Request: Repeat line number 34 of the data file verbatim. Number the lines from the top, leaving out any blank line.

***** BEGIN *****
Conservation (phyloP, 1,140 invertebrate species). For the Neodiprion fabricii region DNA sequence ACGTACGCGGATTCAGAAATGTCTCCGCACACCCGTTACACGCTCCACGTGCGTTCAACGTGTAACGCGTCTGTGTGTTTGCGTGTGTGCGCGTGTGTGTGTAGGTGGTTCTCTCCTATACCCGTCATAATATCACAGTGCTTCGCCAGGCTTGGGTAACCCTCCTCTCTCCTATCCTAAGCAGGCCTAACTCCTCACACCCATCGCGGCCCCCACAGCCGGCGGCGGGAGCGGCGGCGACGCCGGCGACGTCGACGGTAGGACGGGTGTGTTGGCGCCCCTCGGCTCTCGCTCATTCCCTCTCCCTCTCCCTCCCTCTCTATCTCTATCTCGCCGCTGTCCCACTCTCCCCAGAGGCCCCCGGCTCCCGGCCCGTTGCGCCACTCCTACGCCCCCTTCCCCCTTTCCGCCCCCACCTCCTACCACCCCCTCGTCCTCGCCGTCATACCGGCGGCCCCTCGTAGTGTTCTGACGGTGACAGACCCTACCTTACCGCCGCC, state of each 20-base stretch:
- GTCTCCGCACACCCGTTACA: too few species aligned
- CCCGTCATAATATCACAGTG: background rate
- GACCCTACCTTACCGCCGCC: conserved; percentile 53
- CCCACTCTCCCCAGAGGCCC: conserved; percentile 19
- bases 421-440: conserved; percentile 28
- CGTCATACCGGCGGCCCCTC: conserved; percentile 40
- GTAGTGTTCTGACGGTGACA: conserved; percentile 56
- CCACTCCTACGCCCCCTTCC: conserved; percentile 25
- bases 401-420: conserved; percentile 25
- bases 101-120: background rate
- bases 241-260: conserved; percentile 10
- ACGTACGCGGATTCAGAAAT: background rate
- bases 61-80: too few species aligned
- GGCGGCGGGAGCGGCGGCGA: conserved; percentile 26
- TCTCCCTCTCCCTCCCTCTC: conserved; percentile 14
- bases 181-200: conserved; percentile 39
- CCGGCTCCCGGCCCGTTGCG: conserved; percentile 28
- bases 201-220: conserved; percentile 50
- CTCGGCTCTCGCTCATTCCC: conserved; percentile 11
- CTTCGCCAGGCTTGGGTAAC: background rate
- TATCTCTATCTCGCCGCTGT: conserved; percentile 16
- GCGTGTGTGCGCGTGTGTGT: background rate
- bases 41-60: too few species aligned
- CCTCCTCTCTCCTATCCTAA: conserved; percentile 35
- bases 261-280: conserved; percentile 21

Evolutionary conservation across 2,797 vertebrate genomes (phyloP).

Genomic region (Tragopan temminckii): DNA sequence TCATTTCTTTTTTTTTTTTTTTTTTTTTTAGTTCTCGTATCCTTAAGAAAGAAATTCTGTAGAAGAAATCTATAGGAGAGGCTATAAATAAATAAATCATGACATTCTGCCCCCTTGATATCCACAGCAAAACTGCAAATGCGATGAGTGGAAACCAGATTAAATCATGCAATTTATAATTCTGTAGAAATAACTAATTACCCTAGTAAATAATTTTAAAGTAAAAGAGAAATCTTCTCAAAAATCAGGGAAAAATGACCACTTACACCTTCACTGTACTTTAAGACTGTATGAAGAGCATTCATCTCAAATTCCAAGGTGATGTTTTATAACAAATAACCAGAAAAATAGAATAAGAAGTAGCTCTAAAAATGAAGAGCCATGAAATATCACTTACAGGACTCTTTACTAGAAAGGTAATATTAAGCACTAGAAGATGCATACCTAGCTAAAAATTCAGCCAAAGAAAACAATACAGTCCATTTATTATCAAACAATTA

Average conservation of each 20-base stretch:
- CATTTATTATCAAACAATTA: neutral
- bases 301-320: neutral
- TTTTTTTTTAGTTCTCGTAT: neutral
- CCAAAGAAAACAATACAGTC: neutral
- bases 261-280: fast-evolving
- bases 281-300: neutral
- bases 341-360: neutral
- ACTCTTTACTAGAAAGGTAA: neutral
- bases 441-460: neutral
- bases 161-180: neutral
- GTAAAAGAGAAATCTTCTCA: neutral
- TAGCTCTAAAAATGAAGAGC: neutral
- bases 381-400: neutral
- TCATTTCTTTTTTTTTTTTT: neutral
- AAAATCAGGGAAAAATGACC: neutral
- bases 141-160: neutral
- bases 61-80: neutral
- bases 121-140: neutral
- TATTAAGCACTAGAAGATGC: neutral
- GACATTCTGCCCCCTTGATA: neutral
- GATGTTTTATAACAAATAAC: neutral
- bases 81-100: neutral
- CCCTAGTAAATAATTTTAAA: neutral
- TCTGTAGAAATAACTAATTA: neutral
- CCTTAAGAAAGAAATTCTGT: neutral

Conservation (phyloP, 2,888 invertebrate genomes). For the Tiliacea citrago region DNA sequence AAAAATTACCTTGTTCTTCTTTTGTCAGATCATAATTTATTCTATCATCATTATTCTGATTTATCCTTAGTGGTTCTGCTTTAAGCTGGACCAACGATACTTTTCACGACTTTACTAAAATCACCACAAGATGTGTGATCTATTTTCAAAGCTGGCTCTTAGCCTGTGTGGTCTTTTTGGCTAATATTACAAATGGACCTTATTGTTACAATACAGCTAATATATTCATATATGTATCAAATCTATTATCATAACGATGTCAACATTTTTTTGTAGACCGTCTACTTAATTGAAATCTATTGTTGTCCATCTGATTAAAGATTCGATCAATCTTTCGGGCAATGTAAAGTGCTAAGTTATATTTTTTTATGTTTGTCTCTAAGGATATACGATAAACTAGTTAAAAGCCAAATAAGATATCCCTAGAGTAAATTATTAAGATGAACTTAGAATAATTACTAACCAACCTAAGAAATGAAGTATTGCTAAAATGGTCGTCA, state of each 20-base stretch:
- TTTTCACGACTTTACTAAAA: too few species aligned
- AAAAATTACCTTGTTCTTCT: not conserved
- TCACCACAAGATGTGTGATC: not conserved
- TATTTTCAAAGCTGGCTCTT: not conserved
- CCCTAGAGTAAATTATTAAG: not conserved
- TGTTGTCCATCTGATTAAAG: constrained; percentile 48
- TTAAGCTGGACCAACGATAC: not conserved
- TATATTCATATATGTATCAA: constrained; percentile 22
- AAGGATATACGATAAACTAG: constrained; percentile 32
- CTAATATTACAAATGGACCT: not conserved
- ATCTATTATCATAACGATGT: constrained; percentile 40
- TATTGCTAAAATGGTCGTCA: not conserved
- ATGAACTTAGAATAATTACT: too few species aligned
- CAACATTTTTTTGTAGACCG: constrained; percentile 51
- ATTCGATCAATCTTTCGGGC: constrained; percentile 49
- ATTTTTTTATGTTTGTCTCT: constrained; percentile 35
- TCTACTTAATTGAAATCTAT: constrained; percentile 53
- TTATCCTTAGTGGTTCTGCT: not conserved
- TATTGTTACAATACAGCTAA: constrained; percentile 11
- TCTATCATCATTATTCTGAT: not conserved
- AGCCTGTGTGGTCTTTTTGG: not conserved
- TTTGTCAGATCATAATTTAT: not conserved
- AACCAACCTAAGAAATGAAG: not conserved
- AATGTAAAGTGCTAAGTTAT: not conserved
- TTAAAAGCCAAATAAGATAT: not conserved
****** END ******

- bases 261-280: fast-evolving